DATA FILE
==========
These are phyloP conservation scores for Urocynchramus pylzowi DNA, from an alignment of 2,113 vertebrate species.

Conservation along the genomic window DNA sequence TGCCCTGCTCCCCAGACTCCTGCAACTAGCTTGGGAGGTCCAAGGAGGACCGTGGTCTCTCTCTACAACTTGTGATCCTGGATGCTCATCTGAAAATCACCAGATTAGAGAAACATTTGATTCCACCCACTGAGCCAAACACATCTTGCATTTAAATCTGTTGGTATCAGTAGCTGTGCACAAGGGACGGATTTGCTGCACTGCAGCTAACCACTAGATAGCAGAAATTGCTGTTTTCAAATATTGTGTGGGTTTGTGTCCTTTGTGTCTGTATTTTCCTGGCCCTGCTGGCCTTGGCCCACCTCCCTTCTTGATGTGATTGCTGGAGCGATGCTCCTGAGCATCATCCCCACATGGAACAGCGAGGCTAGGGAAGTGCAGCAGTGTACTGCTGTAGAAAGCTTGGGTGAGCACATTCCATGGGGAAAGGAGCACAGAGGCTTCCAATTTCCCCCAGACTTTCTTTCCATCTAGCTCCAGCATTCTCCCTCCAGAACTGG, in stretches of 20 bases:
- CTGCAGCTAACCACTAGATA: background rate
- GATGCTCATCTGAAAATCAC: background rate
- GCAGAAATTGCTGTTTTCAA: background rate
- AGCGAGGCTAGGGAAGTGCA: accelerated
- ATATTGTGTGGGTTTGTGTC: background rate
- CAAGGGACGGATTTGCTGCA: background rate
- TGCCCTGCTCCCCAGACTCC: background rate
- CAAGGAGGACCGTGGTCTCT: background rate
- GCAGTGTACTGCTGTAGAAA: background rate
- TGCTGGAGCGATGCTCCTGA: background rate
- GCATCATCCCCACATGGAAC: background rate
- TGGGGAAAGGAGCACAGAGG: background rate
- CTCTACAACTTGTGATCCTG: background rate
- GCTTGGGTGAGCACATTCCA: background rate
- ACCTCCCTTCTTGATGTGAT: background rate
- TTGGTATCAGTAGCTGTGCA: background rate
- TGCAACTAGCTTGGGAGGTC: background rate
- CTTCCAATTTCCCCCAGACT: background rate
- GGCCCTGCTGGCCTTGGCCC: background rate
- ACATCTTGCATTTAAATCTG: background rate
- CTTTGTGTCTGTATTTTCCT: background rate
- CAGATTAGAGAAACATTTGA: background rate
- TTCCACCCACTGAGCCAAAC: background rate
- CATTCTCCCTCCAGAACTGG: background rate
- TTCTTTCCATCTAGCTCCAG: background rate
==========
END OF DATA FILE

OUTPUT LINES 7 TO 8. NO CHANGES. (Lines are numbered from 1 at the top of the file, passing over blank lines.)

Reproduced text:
- ATATTGTGTGGGTTTGTGTC: background rate
- CAAGGGACGGATTTGCTGCA: background rate